It does require a bit of patience, I won’t deny it – but it works, and I’ve seen my hair become so soft and shiny because of this.
7. You require protein – your hair has very less protein
Your hair is made up of protein, just like your skin and nails.
This means your hair needs certain nutrients, like proteins, vitamins, and minerals, to stay strong and healthy.
Now, the quick way to fix this is just to use a protein treatment for your hair.
This product costs 2 times more here in India than in the USA, but I still buy it and use it 2 times a week since this is what my hair needs!
Because of the reviews, I didn’t hesitate to buy this product – and it lives up to the hype, trust me.
My hairdresser was so right, and it was protein my hair was lacking all this while.
I just shampooed my hair regularly, gently towel-dried my hair, and applied this leave-in for 20 minutes. I made breakfast and rinsed my hair – and I could tell the difference immediately!
My hair was soft but, at the same time, stronger.
My hair fall has reduced drastically after only 3 applications, and my hair has finally recovered!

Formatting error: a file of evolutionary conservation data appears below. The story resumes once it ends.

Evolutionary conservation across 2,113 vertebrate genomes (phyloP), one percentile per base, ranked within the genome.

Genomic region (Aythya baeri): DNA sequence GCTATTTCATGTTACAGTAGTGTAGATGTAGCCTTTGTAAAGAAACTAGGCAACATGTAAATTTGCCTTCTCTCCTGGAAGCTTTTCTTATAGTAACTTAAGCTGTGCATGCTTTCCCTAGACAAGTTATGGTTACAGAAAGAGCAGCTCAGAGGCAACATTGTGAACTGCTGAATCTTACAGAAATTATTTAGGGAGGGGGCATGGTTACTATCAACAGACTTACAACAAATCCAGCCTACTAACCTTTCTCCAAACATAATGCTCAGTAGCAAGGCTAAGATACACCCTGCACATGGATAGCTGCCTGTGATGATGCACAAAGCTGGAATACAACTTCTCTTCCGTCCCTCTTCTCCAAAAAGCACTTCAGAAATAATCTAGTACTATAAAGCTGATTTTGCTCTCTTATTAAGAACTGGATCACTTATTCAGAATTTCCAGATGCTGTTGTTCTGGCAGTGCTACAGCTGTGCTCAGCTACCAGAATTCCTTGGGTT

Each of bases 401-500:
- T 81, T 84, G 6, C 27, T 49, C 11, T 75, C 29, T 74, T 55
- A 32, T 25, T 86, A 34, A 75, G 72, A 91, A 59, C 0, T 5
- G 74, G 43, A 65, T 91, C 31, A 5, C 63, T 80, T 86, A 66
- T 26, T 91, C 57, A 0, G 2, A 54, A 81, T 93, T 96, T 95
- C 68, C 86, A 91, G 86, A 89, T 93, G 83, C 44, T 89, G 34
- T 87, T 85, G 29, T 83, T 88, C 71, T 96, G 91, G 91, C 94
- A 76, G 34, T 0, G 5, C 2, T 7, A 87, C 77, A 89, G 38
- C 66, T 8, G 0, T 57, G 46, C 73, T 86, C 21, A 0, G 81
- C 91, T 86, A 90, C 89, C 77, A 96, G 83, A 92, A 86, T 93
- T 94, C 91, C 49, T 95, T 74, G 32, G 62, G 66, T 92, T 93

I even noticed that the tangles have reduced. This also happens if you regularly remove all of your split ends and deep-condition.
You’ll notice your curls clumping better and able to maintain curls after you use a protein treatment (especially if that’s what your hair is lacking):
But either way, protein is important!
Also, if your diet lacks certain nutrients, your hair may get drier and more brittle, especially at the ends.
You need to eat a balanced diet with plenty of protein, fruits and vegetables, and healthy fats to nourish your hair from the inside out.
I’m not a nutritionist, so I’ll link to a post that I’ve found on the right foods to eat to improve your hair health.
Also, just a word of caution: Please don’t take hair supplements without consulting a doctor first. Even if you want to take biotin or collagen supplements, talk to a doctor beforehand.